I opened my eyes. Scott was sitting in a chair beside me. Facing me. Where was I? I looked around. I was lying in a dimly lit room in a bed that wasn’t mine. Then I saw the doctor. He stepped around where I could see him. He started explaining…everything looked good. You have a little red irritation so I’m writing a prescription. You won’t need another EGD/Colonoscopy for ten years. However, I would like for you to follow up with a physician at the Liver Transplant Unit. WAIT! Hold up! WHAT???
He repeated. I don’t know what he said after that because my mind got crazy…foggy. Like someone had set off a smoke bomb and things were all smoky and mixed up in my head. Huh? You want me to see a liver specialist? Really? What’s up God? Seriously? I honestly laughed. My mother and father both had substance abuse issues. I had always been scared I would end up just like my mother, so after I had my kids I avoided things that might lead me down that direction. Sure, I did crazy things I wasn’t supposed to in high school and pre-kids. But since then I lived a pretty straight and narrow life. Now, I was the one being told to follow up with a liver specialist. Wow! What a mix-up!
I played along…just in case…but I laughed every time I told someone I was going to see a liver specialist. I know! That’s the crazy part of the sweet. I have a warped sense of humor. I laugh at the craziest things! For instance, one of my favorite movies is – August: Osage County. I laugh almost the whole way through the movie. It’s really a sad dysfunctional movie. Most people turn it off. It’s too crazy for them. But I get it. I understand the craziness. In a weird sort of way, it makes me feel more normal.
I did as the GI doctor instructed and followed up with the liver specialist. I met his nurse first. She was lovely…kind, caring, knowledgeable, compassionate and sweet. Then I met him. He was also kind, caring, knowledgeable, compassionate and humble. I loved them both and I knew I was in the right place. He looked over my information and asked me questions. So I filled him in as best as I could remember…
…about 3 years prior to having the EGD/Colonoscopy, I went to see my primary care physician and explained to him that I thought I might have a brain tumor AND an abdominal aneurysm. He and his nurse are also wonderful. I love them too. His nurse is my friend and she knows my sweet and my crazy. Those are good friends to have – ones who know the good and the bad and still love you. He could have treated me like I was crazy. But he didn’t. He just kindly smiled and asked me why and I gave him my symptoms. Honestly – nurses can be the worst patients. We know just enough to get us in trouble. Sometimes we convince ourselves we have some terrible debilitating disease or diagnosis. He listened and then he ordered some tests. At the follow up appointment, he reported good news – I didn’t have a brain tumor or an abdominal aneurysm. However, they did find a lesion on my liver. Lesion is a scary word. Lesion on my liver – sounded to me like “cancer on my liver.” But it wasn’t. Over the next several weeks, months and couple of years – my doctor ordered more tests to monitor for growth and to determine exactly what it was. The radiologists hadn’t ever thought it was anything to worry about.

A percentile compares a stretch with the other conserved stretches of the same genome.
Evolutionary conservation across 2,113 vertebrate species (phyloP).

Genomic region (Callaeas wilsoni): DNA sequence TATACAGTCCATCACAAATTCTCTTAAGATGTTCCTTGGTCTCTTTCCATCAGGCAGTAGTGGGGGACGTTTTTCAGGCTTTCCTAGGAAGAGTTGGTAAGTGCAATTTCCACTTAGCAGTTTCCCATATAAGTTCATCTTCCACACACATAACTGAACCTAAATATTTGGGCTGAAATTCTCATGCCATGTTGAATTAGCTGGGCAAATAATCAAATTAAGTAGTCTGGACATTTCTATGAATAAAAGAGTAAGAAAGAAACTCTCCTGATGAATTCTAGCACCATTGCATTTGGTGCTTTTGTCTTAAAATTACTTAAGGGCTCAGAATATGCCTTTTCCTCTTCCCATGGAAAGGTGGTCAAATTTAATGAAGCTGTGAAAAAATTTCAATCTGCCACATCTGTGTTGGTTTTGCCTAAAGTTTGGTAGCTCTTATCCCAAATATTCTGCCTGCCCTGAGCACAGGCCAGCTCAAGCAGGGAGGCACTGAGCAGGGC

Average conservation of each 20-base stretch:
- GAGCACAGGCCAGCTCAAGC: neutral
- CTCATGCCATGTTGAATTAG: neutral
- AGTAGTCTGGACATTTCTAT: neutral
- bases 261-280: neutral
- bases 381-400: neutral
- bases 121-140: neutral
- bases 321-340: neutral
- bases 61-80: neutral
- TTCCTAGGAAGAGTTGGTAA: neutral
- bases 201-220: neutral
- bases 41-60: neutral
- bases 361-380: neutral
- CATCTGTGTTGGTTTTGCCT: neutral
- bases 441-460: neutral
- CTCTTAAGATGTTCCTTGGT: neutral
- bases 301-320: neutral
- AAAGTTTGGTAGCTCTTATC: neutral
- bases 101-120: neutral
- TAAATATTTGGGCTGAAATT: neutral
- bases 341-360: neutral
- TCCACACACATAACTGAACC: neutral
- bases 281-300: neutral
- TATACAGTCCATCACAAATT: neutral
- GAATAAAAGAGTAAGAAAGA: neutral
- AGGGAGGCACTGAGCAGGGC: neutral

The liver specialist listened patiently then took me to the computer and showed me my images and explained them to me the best he could. He told me normally a simple cyst is smooth on all edges but this one had “fingers” on one side. He didn’t think the cyst was anything to worry but he couldn’t be sure which was worrisome. I liked him. He explained things to me in a way I could understand and he took time with me. I appreciated him and knew he was really good. I continued to follow up with him. So every 6 months I would follow up with him and then I’d have more images done to check for differences. I saw him for a year and a half and there were no significant changes. However, those “fingers” were still a concern. We discussed numerous options and concerns. He wasn’t comfortable releasing me just yet. Then he asked me to do something that truly amazed me…he asked me if I’d go to the hospital where I had always had my images done and get the images on a disk. Not the reports that had been interpreted by the other hospital’s radiologists but the images. He was going to have his radiologists review them. As long as they agreed with the previous findings – he thought he would be comfortable releasing me. So that’s what I did. I got the images on disk and took them to him. I liked him! But more importantly I trusted him. I knew he was going above and beyond.
So up until the day the gastroenterologist told me to follow up with the Liver specialist all worry had subsided. The truth was – even when he referred me, I wasn’t ever worried. I had a sense of peace and I thought someone made a huge mistake but whatever – I’d follow up. I called my mother and told her. She had a warped since of humor too. I said can you believe I’M the one going to the transplant unit? Mother had been through interferon treatments because the alcohol had damaged her liver so much. She sounded worried. I made a couple of more jokes and we hung up. I was seeing a liver specialist. Not my mother the addict. But me the one who was too scared to drink much.
A couple of days after dropping off the images I received a phone call from his sweet nurse. She let me know the liver specialist’s radiologists disagreed with the other hospital’s radiologists. The liver specialist wanted to aspirate the cyst and run tests on the fluid. They wanted to specifically check for cancer tumor markers and levels. I still couldn’t fathom that I was seeing a liver specialist. I talked to his nurse for some time. She was always so knowledgeable and I trusted them both. I agreed to the aspiration. Scott took the day off and drove me up there and took great care of me. I knew it would be nothing and didn’t really worry. It was an outpatient procedure. They would call me in a couple of days and let me know everything was fine. At least that’s what I thought.